This story is over 5 years old.


The Tatler List Is Utterly Insane

Unless you're white, rich, posh and have no grasp on reality.

To be honest, I've never been an avid Tatler reader. Which isn't to say I have anything against the publication as a whole – Lord knows someone's got to inform Count Nikolai Von Bismarck which members bar has the best dry-ice bidet, or the most servile door staff. Recently, though, the moneyed Marie Claire came to my attention via a tragic fuck-up involving some poor member of staff, an unforgiving revolving door and a once-prized and now dead dachshund. In retrospect, that whole ordeal sounds like the biggest nightmare of all time, and I feel pretty bad for everyone involved.


Still, they represent a world I've never really dipped into, so I turned to their website to find out more about the publication. Among columns with (pretty promising) names like "Hugo Rifkind's Lies to Tell Lefties" and lots of pieces about the children of 80s pop stars, I came across The Tatler List.

For those of you who went to state school, The Tatler List is basically the NME Cool List for people whose horses studied at the Sorbonne and briefly dated Tara Palmer Thomplethorp. Billed as a run-down of "The People Who Really Matter", it's completely, totally, batshit crazy. Have you ever seen it? This is the first year I've been aware of it and it's freaking me out. NO PART OF MY BRAIN CAN WORK OUT WHAT THIS LIST IS TRYING TO SAY ABOUT THE PLANET OR ANY OF THE PEOPLE WITHIN IT.

This year's list features Clare Balding at number eight, outstripping The Queen, who's at 17. Marcus Mumford is in at five, David Mitchell sits above Prince William, Sienna Miller (12) is sandwiched between Hugh Laurie (11) and the Archbishop of Canterbury, and at numbers 62 and 63, you get the truly surreal coupling of Mario Balotelli and Ben Goldsmith.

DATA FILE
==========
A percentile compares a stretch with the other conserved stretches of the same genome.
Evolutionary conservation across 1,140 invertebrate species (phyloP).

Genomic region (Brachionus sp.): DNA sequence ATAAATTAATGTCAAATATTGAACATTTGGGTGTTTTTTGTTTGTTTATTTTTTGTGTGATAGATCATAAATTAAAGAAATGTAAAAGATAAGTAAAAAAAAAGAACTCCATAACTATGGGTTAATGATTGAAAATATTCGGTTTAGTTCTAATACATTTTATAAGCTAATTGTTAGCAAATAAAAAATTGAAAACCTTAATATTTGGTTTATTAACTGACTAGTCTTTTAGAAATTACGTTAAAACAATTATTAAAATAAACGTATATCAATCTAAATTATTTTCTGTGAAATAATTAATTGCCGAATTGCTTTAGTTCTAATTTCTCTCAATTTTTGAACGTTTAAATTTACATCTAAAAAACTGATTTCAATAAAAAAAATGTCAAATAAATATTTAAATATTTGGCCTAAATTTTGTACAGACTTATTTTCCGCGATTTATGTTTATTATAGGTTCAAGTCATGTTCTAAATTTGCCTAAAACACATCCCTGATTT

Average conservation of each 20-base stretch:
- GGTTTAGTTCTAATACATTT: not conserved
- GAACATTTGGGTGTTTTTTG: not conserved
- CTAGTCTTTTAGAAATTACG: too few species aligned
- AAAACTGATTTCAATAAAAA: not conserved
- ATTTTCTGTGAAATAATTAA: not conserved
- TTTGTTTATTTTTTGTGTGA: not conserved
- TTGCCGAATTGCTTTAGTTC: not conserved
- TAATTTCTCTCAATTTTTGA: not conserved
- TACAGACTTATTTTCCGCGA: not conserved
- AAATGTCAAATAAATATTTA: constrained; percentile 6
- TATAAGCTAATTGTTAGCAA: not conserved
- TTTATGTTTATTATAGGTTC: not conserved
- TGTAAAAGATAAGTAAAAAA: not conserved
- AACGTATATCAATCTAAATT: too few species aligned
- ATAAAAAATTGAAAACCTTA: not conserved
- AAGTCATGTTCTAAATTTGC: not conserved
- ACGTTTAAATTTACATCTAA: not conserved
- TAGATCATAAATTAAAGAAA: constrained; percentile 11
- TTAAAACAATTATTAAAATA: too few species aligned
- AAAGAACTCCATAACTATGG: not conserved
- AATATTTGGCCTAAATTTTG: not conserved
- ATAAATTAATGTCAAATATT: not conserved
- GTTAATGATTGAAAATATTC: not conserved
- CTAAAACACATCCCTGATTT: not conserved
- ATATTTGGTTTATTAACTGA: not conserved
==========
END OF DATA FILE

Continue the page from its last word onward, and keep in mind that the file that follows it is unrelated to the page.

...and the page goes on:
The thing is, these aren't even the weirdest things about it. I mean, it's 568 people long. What kind of list is 568 people long? It's as if the whole thing has been put together by senile aristocrats and their drunken hunting dogs from the shredded guestlists of midnight mass at the Alpha Theological Centre and the X Factor final afterparty at Mahiki.


Here are a few of the things that are really confusing me about it.


The world famous Galen Weston, in case you were wondering. Photo by Jason Paris.

Dear Cressida Bonas (27), Galen Weston (19), Tallulah Harlech (110), Mollie Dent-Brocklehurst (123), Lord Elcho (84), and Ed Spencer-Churchill (254), who are you? Are you all in Alt-J? Whoever you are, I'm sure you must own a fuck load of Gloucestershire between you. Though the feudal system was replaced by democracy quite a while back now, so perhaps in 2013 the only real power you wield is an ability to gain access to the upstairs coke room at Tramp. Can you get me in, please? I don't know who you are, you don't know who I am, we've already got so much in common.

Now I'm not a total moron. I understand that when a magazine makes a big list, sometimes they want it to make a splash, so they stick something totally left field at the number one spot. And why not? It's a list and lists are inherently stupid. That said… wtf?


Photo by Jake Lewis.